HTML stands for HyperText Markup Language. It is a markup language used by website creators to develop and design web pages. It is definitely not the only language used by webmasters. There is XML (Extensive Markup Language), GML (Generalized Markup Language) and LaTex, just to name a few — but HTML is the most common.


Without HTML, we would have web pages that would look no less interesting than a page of unformatted text. HTML allows us to add style to text, insert and format images, embed video, customize fonts, add color, and a whole lot more.


Besides overhauling the design of a theme on a CMS, making changes to a static page (or any other type of page), whether it is changing a photo or adjusting the text, is pretty much painless, thanks to its frontend user interface. Whereas, on an HTML website, design changes are more difficult. You have to change all the pages one by one manually, and you also have to edit the site’s CSS to make the necessary adjustments.

The purpose of a web browser is to read HTML documents and compose them into visible or audible web pages. The browser does not display the HTML tags, but uses the tags to interpret the content of the page.

HTML elements form the building blocks of all websites. HTML allows images and objects to be embedded and can be used to create interactive forms. It provides a means to create structured documents by denoting structural semantics for text such as headings, paragraphs, lists, links, quotes and other items. It can embed scripts written in languages such as JavaScript which affect the behavior of HTML web pages.

Web browsers can also refer to Cascading Style Sheets (CSS) to define the appearance and layout of text and other material. The W3C, maintainer of both the HTML and the CSS standards, encourages the use of CSS over explicit presentational HTML markup.[1]

This information and more about HTML can be found on



HTML5 is a markup language for structuring and presenting content for the World Wide Web and a core technology of the Internet. It is the fifth revision of the HTML standard (created in 1990 and standardized as HTML 4 as of 1997)[2] and, as of December 2012, is a W3C Candidate Recommendation.[3] Its core aims have been to improve the language with support for the latest multimedia while keeping it easily readable by humans and consistently understood by computers and devices (web browsers, parsers, etc.). HTML5 is intended to subsume not only HTML 4, but XHTML 1 and DOM Level 2 HTML as well.[2]

Following its immediate predecessors HTML 4.01 and XHTML 1.1, HTML5 is a response to the observation that the HTML and XHTML in common use on the World Wide Web are a mixture of features introduced by various specifications, along with those introduced by software products such as web browsers, those established by common practice, and the many syntax errors in existing web documents.

[4] It is also an attempt to define a single markup language that can be written in either HTML or XHTML syntax. It includes detailed processing models to encourage more interoperable implementations; it extends, improves and rationalises the markup available for documents, and introduces markup and application programming interfaces (APIs) for complex web applications.[5] For the same reasons, HTML5 is also a potential candidate for cross-platform mobile applications. Many features of HTML5 have been built with the consideration of being able to run on low-powered devices such as smartphones and tablets. In December 2011, research firm Strategy Analytics forecast sales of HTML5 compatible phones will top 1 billion in 2013.[6]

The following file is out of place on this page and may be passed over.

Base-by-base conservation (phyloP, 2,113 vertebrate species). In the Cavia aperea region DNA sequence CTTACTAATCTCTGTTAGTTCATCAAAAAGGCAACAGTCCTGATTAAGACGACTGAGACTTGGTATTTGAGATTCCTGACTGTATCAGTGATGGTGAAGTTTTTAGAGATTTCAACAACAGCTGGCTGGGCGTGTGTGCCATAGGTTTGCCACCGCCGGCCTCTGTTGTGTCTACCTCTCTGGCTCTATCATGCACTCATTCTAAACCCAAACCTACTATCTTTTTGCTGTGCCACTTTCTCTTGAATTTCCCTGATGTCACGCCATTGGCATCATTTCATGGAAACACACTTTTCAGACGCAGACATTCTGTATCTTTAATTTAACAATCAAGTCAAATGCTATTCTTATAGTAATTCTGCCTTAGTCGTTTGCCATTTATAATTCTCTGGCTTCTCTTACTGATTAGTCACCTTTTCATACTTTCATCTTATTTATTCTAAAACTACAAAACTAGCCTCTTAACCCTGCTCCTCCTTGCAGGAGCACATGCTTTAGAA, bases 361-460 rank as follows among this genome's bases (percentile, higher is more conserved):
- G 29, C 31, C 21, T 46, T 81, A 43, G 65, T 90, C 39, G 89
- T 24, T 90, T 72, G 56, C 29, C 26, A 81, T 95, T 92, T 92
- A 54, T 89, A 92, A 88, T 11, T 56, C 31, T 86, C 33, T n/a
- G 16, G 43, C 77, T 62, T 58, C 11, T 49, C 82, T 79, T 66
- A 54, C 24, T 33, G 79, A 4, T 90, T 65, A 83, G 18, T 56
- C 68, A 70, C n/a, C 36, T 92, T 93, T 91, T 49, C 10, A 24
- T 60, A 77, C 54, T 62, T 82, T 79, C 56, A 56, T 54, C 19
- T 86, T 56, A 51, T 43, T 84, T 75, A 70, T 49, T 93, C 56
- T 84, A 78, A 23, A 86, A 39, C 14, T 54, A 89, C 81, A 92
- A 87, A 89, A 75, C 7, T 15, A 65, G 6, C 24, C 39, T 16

In particular, HTML5 adds many new syntactic features. These include the new , and elements, as well as the integration of scalable vector graphics (SVG) content (that replaces the uses of generic tags) and MathML for mathematical formulas. These features are designed to make it easy to include and handle multimedia and graphical content on the web without having to resort to proprietary plugins and APIs. Other new elements, such as , , and , are designed to enrich the semantic content of documents. New attributes have been introduced for the same purpose, while some elements and attributes have been removed. Some elements, such as , and have been changed, redefined or standardized. The APIs and document object model (DOM) are no longer afterthoughts, but are fundamental parts of the HTML5 specification.[5] HTML5 also defines in some detail the required processing for invalid documents so that syntax errors will be treated uniformly by all conforming browsers and other user agents.

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Below are some of the Advantages and Disadvantages of using html in design

  • Its plain text so is easy to edit.
  • Its also fast to download (text is highly compressible).
  • Is very easy to pickup\learn
  • now a standard
  • Its supported by most browsers across most if not all platforms.
  • Simple to edit only requires a text editor.
  • Can be easily edited with WYSIWYG editors (no coding required)
  • Can be used to present just about any kind of data.
  • Tags can be used (or used to be able to be used) very loosely .
  • Starting and Charging Repair
  • static needs to be manually updated or needs some scripting
  • support to change it in some way.
  • Isn’t rendered correctly in all browsers
  • Isn’t really as flexible as other standards or technologies
  • not centralized (all pages must be edited individually).
  • Very limited styling capabilities (we’re not talking css here!)
  • Its essentially massively outdated (xhtml and xml suite of standards).
  • Different vendors added (mostly Microsoft early on) their own custom tags that aren’t widely supported if at all by most browsers
  • Tags can be used (or used to be able to be used) very loosely (i.e. used to be able to omit end tags etc).


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